This is the first in what I hope to be a series of articles about iRacing setups. I chose to write about tire stagger first because it’s something I have studied and read quite a lot about. That doesn’t make me an expert on tire stagger or on iRacing setups in general. I’m not a race car mechanic, but I am a thinker.
These articles will only be concerned with short oval racing since that’s all I do. I’m sure many of the theories, ideas, and techniques can be applied to any type of oval racing, but the articles are specifically geared for short track iRacing setups.
What is tire stagger?
Tire stagger is the difference in circumference between the left side and right side tires. There is front stagger, which compares the right front to the left front, and rear stagger, which compares the right rear to the left rear. On an oval track, a larger right side tire allows the left and right sides to make the same number of rotations through the corner.
How does stagger affect the handling of the car?
If you don’t have enough rear stagger, the front of the car will hit the wall exiting the turn (the car will push, be tight, or understeer). If you have too much rear stagger, the back of the car will hit the wall exiting the turn (the car will be loose, or oversteer). If you don’t have enough stagger on the front tires, the car will push on corner entry. Too much front stagger will cause the car to be loose under heavier braking on corner entry.
One common mistake I’ve seen is to immediately start making stagger changes if the car is loose or tight. The best thing to do is find the right stagger, set it there, and leave it alone.
One of the most important things any tire or setup guru in racing will tell you is to match tire stagger to the race track. If you don’t get the tire stagger set right, it ruins the handling of the car. Using more or less tire stagger is a mistake. If it helps the handling of the car it’s a crutch, and the problem is elsewhere in your setup.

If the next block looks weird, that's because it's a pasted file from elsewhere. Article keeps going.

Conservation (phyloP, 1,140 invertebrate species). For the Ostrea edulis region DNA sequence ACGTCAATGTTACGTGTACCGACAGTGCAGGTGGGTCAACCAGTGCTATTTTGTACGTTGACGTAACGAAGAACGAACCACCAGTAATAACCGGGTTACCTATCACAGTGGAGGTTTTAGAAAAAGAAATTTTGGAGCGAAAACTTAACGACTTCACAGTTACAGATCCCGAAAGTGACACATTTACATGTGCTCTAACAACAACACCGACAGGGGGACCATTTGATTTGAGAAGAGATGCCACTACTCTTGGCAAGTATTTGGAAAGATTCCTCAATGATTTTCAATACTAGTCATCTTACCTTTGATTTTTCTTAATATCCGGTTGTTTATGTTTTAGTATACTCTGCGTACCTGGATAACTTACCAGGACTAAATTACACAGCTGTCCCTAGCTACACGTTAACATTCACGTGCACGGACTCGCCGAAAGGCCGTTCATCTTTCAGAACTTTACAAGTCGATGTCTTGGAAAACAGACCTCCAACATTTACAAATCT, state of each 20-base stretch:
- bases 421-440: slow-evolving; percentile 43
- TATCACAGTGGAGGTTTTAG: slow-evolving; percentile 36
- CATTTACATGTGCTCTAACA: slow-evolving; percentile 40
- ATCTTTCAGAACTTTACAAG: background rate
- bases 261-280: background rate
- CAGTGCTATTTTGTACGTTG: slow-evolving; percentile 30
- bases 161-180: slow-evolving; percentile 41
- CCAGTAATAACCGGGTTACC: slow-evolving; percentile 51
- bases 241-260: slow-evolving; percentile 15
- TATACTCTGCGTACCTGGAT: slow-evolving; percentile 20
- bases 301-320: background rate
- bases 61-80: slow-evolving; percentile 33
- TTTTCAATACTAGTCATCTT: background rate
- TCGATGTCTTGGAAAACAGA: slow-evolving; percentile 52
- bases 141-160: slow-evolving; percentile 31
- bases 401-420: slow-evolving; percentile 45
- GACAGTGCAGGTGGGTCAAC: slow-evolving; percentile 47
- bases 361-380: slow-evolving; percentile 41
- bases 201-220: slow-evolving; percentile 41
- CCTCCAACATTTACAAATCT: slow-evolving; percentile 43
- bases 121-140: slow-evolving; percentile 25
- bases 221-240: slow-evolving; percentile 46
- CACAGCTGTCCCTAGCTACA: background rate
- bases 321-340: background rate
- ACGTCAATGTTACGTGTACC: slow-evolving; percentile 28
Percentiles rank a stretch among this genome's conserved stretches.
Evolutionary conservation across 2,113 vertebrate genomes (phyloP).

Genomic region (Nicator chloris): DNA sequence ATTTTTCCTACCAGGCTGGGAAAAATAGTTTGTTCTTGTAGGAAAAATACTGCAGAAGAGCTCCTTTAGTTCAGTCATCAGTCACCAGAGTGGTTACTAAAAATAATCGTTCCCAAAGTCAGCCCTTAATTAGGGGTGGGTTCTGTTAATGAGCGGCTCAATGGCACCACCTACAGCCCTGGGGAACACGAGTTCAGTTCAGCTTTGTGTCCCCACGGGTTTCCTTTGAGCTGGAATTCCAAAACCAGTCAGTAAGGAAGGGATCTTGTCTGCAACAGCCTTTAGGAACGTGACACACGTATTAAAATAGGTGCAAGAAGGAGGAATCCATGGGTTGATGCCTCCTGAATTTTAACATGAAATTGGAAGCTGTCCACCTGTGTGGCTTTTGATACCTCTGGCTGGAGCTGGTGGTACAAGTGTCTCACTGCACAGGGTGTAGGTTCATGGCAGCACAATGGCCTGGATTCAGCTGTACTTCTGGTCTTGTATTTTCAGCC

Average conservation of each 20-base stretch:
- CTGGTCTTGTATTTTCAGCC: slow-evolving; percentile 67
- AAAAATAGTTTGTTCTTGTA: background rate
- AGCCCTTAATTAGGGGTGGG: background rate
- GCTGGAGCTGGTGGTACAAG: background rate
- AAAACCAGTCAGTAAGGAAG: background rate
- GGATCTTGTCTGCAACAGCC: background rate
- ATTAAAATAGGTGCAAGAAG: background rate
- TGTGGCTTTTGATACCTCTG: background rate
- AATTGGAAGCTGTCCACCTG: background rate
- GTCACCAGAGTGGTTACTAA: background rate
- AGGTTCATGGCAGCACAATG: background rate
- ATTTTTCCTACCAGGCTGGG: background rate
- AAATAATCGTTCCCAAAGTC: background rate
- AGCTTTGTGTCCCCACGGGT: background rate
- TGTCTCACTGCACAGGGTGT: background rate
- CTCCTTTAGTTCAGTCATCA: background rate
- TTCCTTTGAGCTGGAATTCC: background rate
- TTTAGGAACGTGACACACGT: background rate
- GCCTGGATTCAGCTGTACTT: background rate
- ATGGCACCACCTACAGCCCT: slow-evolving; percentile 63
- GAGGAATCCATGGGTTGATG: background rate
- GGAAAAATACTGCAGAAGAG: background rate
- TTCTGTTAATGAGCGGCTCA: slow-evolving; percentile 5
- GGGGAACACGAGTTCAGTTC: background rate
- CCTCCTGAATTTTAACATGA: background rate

How do I find the right stagger?
Correct tire stagger settings are determined mathematically using a given set of values. Specifically, you need the following data:
- The distance the inside tire travels through the turn.
- The distance the outside tire travels through the turn.
- The front and rear track widths of the car. If you look on the iRacing car pages, this information is provided for most cars.
- The radius of the track’s turns. If the turns are different, use the radius of the tightest turn. Turn radius should be measured in the path of the left side tires.
- The circumference of the left side tire.
- The track’s banking in degrees.
- Pi. No, it’s not snack time. Pi as in the ratio of a circle’s circumference to its diameter – 3.14159265359.
Fortunately, Matt Holden has provided an Excel spreadsheet that can be used to calculate tire stagger. The spreadsheet provides the turn radii and banking for different tracks and the left side tire circumferences and track widths for different cars. All you have to do is input the data and the spreadsheet outputs the stagger for you. I took that one step further and created an iRacing Setup Stagger Chart that you can use to quickly find the stagger for any short track/short track car combination.
For cars with the same track width on both the front and rear, use the same stagger on both the front and the rear. If the track widths are different, calculate the stagger for the front and the rear tires separately.
Another consideration is tire growth. As a general rule, the right side tires will grow more than the left side tires. This is much more prevalent on the front tires. The reason for this is, the left front tire doesn’t build nearly as much heat as the right front tire under normal circumstances. The rear tires will tend to maintain stagger values closer to the initial setting.
iRacing stagger is not the same as real world stagger.
Why is iRacing stagger different from real world stagger? Because the engineer who designed iRacing’s physics engine built in an automatic compensation for tire pressure. I’m speaking of Eric Hudec. Eric has this to say about tire staggers in iRacing: